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Children’s Day in Japan


5th of May in Children’s Day and it is a public holiday in Japan.  It is traditionally called “Tango no Sekku” it was, and still is Boys’ Festival.

Spread and Changed in History over 2000 years

This festival is based on the long historical customs, going back to ancient China, about 300 BC.  A politician, scholar, and poet, Qu Yuan, lost the confidence of the Emperor at the time and expelled.  As he sees the empire crumbled against the enemy, despite his warnings and advice, he despaired and threw himself into a river.  The legend says that heart-broken people threw food into the river, rushed boats with drums to distract the fish from making sure his body will not be eaten.  It happened on 5th of May.  It has become annual mourning day for the legendary man.  (It is also said to be the origin of Chinese Dragon Boat Race.)

The nature of the annual mourning changed over the years to be the day to wish for the nation’s peace and stability, and then to a general festival to wish health and fortune.  Early May is usually the start of rainy season, which also made this festival an important date for the calendar.  It gradually spread to neighbouring countries, including Japan.

Legend Combined with Local Festivities

In Japan, early May was already an important time of the year, which was rice planting.  Rice in Japan is the staple and sacred food for the gods and goddesses.  The rice planting in early May itself is a ritual still performed these days, often by shrine maidens.  So the rice growers and the maidens purified themselves, using the seasonal flower of Japanese Iris (Shoubu) and mugwort (Yomogi), which are both used as part of natural remedies.

Chinese legend and Japanese festival merged over the time.  It was initially very limited to royals and high ranking officials, who had access to cultural exchange with China and ritual performance.

This ritual festivity sees a slight change when Samurai warlord became the dominant force.   It has become a celebration for the boys to be a skilful warrior.  It has come to this because the flower’s name “Shoubu” is homophone to “battle” and “martial spirit” in Japanese.  It is also helped by the fact that Iris leaf shape is similar to the tip of the sword.  Parents used it to decorate Samurai helmet.  What began as a day of mourning, and then secret ritual has become Samurai’s superstitious festival, with a bit of seasonal fun, through a simple rhyming game and visual trick.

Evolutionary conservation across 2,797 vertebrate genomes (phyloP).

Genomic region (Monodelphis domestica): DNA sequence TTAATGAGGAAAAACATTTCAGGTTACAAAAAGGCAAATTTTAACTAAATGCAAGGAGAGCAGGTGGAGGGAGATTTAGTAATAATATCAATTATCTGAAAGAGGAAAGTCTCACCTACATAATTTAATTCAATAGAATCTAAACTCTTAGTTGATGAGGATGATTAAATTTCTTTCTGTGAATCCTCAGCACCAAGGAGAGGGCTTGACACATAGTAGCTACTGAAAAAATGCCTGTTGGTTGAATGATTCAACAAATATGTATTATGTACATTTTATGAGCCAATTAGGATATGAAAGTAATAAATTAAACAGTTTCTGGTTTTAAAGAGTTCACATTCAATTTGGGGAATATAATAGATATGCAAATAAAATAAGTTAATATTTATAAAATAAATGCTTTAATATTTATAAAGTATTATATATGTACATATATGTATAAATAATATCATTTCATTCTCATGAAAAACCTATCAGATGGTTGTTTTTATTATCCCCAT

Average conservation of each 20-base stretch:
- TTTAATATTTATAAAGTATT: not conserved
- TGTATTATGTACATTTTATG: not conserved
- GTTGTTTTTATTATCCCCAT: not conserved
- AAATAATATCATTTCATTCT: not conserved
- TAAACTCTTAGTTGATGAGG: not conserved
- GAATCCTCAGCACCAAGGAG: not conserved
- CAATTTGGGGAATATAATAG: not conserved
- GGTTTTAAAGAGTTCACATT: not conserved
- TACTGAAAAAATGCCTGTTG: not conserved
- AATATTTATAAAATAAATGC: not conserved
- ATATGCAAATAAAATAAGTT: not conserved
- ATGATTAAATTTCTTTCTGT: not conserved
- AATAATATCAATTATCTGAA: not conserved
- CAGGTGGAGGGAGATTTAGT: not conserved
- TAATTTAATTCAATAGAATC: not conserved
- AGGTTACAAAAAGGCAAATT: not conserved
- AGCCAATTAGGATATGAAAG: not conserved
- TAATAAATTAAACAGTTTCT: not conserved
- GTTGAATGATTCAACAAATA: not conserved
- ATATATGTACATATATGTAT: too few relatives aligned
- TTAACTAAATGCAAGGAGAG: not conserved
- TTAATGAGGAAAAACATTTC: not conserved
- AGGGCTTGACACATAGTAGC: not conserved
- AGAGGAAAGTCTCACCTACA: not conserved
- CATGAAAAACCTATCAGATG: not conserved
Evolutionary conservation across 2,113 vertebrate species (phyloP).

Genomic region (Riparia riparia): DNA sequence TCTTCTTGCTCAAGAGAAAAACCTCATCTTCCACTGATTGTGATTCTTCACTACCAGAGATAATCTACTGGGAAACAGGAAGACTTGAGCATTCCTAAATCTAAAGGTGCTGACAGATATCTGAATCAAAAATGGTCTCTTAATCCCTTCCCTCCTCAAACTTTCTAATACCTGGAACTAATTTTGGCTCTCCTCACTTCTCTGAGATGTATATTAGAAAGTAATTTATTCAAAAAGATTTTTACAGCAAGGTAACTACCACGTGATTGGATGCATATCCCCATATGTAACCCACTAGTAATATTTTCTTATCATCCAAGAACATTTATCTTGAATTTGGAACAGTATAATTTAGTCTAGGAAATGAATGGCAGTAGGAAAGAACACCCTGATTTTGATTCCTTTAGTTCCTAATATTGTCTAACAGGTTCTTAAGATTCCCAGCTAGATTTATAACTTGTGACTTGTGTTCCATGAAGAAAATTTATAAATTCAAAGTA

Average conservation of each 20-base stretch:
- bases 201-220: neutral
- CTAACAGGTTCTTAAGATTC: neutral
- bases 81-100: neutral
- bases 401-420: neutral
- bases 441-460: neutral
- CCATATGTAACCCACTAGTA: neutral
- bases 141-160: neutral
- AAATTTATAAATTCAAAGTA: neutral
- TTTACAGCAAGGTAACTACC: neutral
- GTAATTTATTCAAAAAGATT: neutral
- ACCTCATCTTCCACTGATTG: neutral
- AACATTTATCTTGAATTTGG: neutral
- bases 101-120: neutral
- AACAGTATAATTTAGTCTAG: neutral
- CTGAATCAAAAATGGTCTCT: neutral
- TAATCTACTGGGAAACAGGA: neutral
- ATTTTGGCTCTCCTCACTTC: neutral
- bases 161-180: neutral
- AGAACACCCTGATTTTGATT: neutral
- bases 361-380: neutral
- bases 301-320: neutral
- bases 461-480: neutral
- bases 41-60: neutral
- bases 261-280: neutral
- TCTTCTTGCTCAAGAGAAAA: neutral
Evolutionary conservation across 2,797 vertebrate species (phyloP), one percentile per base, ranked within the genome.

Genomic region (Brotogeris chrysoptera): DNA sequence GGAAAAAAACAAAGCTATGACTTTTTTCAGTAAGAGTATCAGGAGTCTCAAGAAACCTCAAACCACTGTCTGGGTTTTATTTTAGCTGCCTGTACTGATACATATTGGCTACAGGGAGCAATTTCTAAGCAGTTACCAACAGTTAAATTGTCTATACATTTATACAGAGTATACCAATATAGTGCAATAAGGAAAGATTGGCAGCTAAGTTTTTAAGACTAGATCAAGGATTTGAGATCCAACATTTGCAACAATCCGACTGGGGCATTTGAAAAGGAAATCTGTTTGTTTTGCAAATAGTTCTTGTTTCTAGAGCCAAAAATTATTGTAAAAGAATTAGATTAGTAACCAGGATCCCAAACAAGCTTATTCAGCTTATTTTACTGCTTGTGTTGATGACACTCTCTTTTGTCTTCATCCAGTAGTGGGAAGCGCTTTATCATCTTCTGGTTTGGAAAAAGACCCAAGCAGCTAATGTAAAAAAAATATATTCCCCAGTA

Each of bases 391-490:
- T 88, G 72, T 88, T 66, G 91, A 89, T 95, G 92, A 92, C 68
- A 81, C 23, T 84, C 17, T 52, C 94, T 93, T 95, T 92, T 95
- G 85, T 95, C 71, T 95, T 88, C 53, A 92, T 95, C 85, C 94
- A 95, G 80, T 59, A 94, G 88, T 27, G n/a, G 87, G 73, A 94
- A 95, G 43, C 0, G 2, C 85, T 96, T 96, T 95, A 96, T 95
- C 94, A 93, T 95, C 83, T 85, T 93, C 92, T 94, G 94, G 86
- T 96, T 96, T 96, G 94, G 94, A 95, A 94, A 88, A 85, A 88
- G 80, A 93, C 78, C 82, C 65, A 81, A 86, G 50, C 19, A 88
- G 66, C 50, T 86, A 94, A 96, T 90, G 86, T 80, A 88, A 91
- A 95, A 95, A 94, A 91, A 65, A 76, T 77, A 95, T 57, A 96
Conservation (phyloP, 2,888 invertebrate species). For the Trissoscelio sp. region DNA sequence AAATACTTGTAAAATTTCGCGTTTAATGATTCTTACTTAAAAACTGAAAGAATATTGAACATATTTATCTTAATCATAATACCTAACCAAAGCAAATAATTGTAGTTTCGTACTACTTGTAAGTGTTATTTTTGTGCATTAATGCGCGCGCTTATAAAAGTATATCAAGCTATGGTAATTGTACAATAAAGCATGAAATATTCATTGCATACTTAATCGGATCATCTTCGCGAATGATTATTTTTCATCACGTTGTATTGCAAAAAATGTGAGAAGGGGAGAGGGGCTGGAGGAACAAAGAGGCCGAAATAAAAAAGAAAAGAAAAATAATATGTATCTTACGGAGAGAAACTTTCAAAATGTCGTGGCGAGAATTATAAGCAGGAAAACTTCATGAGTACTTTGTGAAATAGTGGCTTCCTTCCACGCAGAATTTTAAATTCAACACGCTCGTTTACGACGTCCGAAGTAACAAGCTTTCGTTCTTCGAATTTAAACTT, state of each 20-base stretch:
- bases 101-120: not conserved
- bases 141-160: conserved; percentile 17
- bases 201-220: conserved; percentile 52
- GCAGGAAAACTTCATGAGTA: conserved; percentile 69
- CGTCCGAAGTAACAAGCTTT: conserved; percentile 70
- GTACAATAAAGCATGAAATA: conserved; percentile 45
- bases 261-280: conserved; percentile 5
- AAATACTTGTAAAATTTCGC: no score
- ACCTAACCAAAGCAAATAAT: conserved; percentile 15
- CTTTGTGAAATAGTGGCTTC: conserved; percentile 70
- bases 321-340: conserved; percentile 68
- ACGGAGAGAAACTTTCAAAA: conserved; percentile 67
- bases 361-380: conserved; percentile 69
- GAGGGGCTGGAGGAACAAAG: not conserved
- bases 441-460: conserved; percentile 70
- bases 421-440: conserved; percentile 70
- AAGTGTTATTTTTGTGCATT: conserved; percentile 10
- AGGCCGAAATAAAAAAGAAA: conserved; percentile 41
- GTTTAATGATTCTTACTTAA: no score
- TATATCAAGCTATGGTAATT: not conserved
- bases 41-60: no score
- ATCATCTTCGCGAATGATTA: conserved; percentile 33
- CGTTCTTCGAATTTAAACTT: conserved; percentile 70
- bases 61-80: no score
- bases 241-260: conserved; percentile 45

Ritual to Seasonal Fun (And It’s Official)

This tradition was officially recognised by Edo Shogunate, when 5th May became one of five official annual festivals.  Then it has become a popular event for ordinary civilians, who under peaceful regime had some disposable income.  A little rivalry to Samurais, whom they no longer respect as serious ruling ranks, also played a bit in the public psychology that it was acceptable to copy publicly what was seen to belong to Samurai.

Merchandises including streamers which looked similar to war flags, with good-luck charms painted on, seasonal food using Yomogi plant to celebrate, dressing up for infant boys.  The list of products continued to grow, and they changed their forms and materials, even after the abolishing of Samurai rank.  The serious ritual and warlord superstitions have now been planted as the national event.

With Samurai ranks abolished at the end of Shogunate, it changed with the trend to the current form of mock-carp shape streamers, spreading to every household.  There were a lot of marketing efforts to merchandise the streamers and helmets around and after this. (It is a little like Christmas, which originates in old pagan tradition and religious beliefs, but it is more the happy event and for some great marketing opportunity.)

In 1948, under the post-war democratic government, 5th May became Children’s Day, defined to celebrate the individual right and personal development, wish for their happiness and thank the parents.  Officially, this day is for both girls and boys, but with 2000 years of history, it is still seen as boy’s celebration.

Koi Carp Streamers

The iconic images of this day are those of Koi-Nobori, Carp shape streamers, as well as the display of ornamental Samurai helmets.  When non-samurai civilians started joining the celebration of Boys’ Day, their favourite motif was that of Koi Carp.  It is often depicted climbing up the stream.  It was used to wish children to grow strong and be ambitious.  Nowadays, it comes with large black (father), red (mother), smaller blue (young son), and other coloured smaller ones for all children.  There are no longer any specific rules, although colours do signify some rituals from the past.

Most people see these streamers as just as the seasonal poetic charm by now, but this tradition with long historical backdrop stays fondly in Japanese people’s mind.  Maybe it is because it reminds people of the childhood and bond of family.  These basic instinct rooted in the culture stays in people’s mind, and keep living though they change the shapes, just like Koi Carps in the wind.

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